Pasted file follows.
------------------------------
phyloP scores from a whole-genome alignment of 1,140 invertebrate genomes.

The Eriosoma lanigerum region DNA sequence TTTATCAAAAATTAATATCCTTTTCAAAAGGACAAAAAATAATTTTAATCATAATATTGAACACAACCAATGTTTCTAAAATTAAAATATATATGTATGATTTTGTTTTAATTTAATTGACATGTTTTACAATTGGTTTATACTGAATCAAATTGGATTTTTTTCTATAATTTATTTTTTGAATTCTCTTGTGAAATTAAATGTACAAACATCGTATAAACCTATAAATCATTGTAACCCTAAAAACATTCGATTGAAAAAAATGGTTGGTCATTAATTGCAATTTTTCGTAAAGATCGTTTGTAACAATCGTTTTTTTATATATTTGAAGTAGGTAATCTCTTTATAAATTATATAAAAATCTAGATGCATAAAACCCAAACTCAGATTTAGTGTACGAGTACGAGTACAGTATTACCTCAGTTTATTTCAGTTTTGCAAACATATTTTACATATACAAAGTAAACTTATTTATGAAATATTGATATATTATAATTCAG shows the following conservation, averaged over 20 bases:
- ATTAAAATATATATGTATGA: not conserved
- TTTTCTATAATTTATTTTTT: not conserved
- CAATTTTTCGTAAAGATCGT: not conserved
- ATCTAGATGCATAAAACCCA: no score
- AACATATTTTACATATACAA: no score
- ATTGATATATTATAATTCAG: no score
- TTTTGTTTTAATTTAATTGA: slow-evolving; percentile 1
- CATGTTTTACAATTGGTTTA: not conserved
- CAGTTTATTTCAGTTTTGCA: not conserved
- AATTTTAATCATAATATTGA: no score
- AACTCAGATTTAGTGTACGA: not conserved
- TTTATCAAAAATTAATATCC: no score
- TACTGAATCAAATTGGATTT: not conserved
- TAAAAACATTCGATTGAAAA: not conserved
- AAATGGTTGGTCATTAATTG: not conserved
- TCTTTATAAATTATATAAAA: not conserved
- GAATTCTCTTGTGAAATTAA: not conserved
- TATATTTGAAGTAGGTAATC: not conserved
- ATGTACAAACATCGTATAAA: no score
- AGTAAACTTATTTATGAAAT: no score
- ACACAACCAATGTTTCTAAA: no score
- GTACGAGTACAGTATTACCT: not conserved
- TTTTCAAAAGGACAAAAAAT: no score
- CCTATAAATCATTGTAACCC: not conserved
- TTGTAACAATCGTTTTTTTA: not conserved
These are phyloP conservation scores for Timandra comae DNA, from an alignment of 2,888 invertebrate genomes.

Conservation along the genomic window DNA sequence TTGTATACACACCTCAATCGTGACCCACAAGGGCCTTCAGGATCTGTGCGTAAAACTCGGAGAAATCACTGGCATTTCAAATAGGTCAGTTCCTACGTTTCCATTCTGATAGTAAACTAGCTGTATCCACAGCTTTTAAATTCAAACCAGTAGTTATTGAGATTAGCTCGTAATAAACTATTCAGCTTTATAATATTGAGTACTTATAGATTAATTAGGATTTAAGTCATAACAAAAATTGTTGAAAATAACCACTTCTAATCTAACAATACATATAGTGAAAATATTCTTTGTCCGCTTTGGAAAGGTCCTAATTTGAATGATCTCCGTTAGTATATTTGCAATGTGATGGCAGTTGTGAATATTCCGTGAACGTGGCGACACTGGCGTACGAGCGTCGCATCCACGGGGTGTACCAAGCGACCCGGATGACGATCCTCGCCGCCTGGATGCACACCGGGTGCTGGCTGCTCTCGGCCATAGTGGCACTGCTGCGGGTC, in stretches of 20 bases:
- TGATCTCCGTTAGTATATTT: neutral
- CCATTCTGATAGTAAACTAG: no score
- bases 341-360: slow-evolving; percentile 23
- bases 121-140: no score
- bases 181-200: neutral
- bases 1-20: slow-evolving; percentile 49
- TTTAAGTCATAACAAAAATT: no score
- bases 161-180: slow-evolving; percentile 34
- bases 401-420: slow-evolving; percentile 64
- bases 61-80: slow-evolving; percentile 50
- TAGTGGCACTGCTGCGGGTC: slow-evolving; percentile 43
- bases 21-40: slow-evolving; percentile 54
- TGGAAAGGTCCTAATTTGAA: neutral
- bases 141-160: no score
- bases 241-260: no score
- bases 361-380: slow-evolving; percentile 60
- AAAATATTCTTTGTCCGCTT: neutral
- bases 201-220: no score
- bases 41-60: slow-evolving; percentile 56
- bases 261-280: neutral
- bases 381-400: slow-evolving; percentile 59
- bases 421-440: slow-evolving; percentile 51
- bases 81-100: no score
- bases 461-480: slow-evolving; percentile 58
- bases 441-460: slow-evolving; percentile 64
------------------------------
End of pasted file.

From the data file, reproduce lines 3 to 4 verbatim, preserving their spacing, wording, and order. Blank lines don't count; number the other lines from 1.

- ATTAAAATATATATGTATGA: not conserved
- TTTTCTATAATTTATTTTTT: not conserved